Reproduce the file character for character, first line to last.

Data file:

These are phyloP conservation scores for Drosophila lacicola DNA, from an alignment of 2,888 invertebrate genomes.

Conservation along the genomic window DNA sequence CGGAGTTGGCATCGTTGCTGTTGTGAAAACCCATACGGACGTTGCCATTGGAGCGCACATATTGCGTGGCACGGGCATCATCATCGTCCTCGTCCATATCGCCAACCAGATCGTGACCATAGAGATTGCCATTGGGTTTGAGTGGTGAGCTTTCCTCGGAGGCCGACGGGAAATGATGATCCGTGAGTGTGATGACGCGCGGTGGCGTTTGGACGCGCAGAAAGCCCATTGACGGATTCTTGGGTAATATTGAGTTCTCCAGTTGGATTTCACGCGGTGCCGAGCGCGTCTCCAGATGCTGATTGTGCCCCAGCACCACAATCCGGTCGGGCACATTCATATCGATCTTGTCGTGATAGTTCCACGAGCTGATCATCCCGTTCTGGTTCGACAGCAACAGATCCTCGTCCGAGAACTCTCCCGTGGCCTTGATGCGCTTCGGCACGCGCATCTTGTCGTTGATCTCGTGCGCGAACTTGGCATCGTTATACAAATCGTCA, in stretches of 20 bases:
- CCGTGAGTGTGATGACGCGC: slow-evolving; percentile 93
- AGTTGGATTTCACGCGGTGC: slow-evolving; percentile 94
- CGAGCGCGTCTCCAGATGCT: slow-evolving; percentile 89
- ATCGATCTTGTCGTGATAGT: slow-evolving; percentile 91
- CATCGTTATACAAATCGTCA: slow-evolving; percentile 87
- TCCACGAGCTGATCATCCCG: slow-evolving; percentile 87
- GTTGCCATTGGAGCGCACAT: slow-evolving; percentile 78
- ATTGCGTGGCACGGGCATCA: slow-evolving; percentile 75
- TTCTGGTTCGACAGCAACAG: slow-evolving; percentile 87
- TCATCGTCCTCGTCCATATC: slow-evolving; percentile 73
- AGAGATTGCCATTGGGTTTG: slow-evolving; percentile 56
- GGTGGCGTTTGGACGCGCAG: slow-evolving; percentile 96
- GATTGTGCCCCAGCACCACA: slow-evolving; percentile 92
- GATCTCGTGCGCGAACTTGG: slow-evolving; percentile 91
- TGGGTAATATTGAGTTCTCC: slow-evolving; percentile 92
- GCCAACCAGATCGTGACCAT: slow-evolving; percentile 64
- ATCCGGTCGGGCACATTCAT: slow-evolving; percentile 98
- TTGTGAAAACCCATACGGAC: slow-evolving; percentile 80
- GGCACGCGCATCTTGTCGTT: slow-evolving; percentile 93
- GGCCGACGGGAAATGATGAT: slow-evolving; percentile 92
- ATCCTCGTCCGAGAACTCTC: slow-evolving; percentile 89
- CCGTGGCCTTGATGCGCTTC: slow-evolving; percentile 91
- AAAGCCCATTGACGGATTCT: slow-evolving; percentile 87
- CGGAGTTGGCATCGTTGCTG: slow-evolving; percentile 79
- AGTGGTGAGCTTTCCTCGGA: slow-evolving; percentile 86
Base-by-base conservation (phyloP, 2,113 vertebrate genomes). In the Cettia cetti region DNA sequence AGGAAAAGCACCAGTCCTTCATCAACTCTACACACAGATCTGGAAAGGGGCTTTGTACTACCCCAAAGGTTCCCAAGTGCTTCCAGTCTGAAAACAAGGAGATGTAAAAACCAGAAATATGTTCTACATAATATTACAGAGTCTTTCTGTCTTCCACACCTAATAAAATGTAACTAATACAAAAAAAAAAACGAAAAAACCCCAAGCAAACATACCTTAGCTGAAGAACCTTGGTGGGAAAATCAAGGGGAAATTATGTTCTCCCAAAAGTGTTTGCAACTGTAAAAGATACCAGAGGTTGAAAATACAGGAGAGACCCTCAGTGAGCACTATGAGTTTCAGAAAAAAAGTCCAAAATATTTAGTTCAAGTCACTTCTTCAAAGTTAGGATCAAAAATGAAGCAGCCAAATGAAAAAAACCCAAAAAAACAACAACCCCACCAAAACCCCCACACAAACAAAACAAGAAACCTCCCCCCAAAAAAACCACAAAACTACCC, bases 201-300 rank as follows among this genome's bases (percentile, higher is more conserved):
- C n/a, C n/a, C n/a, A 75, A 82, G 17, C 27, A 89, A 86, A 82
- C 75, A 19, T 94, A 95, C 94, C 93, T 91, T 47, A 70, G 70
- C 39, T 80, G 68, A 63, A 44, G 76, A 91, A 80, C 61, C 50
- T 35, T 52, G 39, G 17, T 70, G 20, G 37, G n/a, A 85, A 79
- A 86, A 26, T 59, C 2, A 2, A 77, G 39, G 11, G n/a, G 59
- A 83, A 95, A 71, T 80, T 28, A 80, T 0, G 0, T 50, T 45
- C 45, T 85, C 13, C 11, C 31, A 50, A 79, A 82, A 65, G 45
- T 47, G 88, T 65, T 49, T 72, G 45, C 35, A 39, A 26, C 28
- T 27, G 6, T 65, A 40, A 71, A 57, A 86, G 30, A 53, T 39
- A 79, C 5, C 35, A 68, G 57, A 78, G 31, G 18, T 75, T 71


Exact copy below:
These are phyloP conservation scores for Drosophila lacicola DNA, from an alignment of 2,888 invertebrate genomes.

Conservation along the genomic window DNA sequence CGGAGTTGGCATCGTTGCTGTTGTGAAAACCCATACGGACGTTGCCATTGGAGCGCACATATTGCGTGGCACGGGCATCATCATCGTCCTCGTCCATATCGCCAACCAGATCGTGACCATAGAGATTGCCATTGGGTTTGAGTGGTGAGCTTTCCTCGGAGGCCGACGGGAAATGATGATCCGTGAGTGTGATGACGCGCGGTGGCGTTTGGACGCGCAGAAAGCCCATTGACGGATTCTTGGGTAATATTGAGTTCTCCAGTTGGATTTCACGCGGTGCCGAGCGCGTCTCCAGATGCTGATTGTGCCCCAGCACCACAATCCGGTCGGGCACATTCATATCGATCTTGTCGTGATAGTTCCACGAGCTGATCATCCCGTTCTGGTTCGACAGCAACAGATCCTCGTCCGAGAACTCTCCCGTGGCCTTGATGCGCTTCGGCACGCGCATCTTGTCGTTGATCTCGTGCGCGAACTTGGCATCGTTATACAAATCGTCA, in stretches of 20 bases:
- CCGTGAGTGTGATGACGCGC: slow-evolving; percentile 93
- AGTTGGATTTCACGCGGTGC: slow-evolving; percentile 94
- CGAGCGCGTCTCCAGATGCT: slow-evolving; percentile 89
- ATCGATCTTGTCGTGATAGT: slow-evolving; percentile 91
- CATCGTTATACAAATCGTCA: slow-evolving; percentile 87
- TCCACGAGCTGATCATCCCG: slow-evolving; percentile 87
- GTTGCCATTGGAGCGCACAT: slow-evolving; percentile 78
- ATTGCGTGGCACGGGCATCA: slow-evolving; percentile 75
- TTCTGGTTCGACAGCAACAG: slow-evolving; percentile 87
- TCATCGTCCTCGTCCATATC: slow-evolving; percentile 73
- AGAGATTGCCATTGGGTTTG: slow-evolving; percentile 56
- GGTGGCGTTTGGACGCGCAG: slow-evolving; percentile 96
- GATTGTGCCCCAGCACCACA: slow-evolving; percentile 92
- GATCTCGTGCGCGAACTTGG: slow-evolving; percentile 91
- TGGGTAATATTGAGTTCTCC: slow-evolving; percentile 92
- GCCAACCAGATCGTGACCAT: slow-evolving; percentile 64
- ATCCGGTCGGGCACATTCAT: slow-evolving; percentile 98
- TTGTGAAAACCCATACGGAC: slow-evolving; percentile 80
- GGCACGCGCATCTTGTCGTT: slow-evolving; percentile 93
- GGCCGACGGGAAATGATGAT: slow-evolving; percentile 92
- ATCCTCGTCCGAGAACTCTC: slow-evolving; percentile 89
- CCGTGGCCTTGATGCGCTTC: slow-evolving; percentile 91
- AAAGCCCATTGACGGATTCT: slow-evolving; percentile 87
- CGGAGTTGGCATCGTTGCTG: slow-evolving; percentile 79
- AGTGGTGAGCTTTCCTCGGA: slow-evolving; percentile 86
Base-by-base conservation (phyloP, 2,113 vertebrate genomes). In the Cettia cetti region DNA sequence AGGAAAAGCACCAGTCCTTCATCAACTCTACACACAGATCTGGAAAGGGGCTTTGTACTACCCCAAAGGTTCCCAAGTGCTTCCAGTCTGAAAACAAGGAGATGTAAAAACCAGAAATATGTTCTACATAATATTACAGAGTCTTTCTGTCTTCCACACCTAATAAAATGTAACTAATACAAAAAAAAAAACGAAAAAACCCCAAGCAAACATACCTTAGCTGAAGAACCTTGGTGGGAAAATCAAGGGGAAATTATGTTCTCCCAAAAGTGTTTGCAACTGTAAAAGATACCAGAGGTTGAAAATACAGGAGAGACCCTCAGTGAGCACTATGAGTTTCAGAAAAAAAGTCCAAAATATTTAGTTCAAGTCACTTCTTCAAAGTTAGGATCAAAAATGAAGCAGCCAAATGAAAAAAACCCAAAAAAACAACAACCCCACCAAAACCCCCACACAAACAAAACAAGAAACCTCCCCCCAAAAAAACCACAAAACTACCC, bases 201-300 rank as follows among this genome's bases (percentile, higher is more conserved):
- C n/a, C n/a, C n/a, A 75, A 82, G 17, C 27, A 89, A 86, A 82
- C 75, A 19, T 94, A 95, C 94, C 93, T 91, T 47, A 70, G 70
- C 39, T 80, G 68, A 63, A 44, G 76, A 91, A 80, C 61, C 50
- T 35, T 52, G 39, G 17, T 70, G 20, G 37, G n/a, A 85, A 79
- A 86, A 26, T 59, C 2, A 2, A 77, G 39, G 11, G n/a, G 59
- A 83, A 95, A 71, T 80, T 28, A 80, T 0, G 0, T 50, T 45
- C 45, T 85, C 13, C 11, C 31, A 50, A 79, A 82, A 65, G 45
- T 47, G 88, T 65, T 49, T 72, G 45, C 35, A 39, A 26, C 28
- T 27, G 6, T 65, A 40, A 71, A 57, A 86, G 30, A 53, T 39
- A 79, C 5, C 35, A 68, G 57, A 78, G 31, G 18, T 75, T 71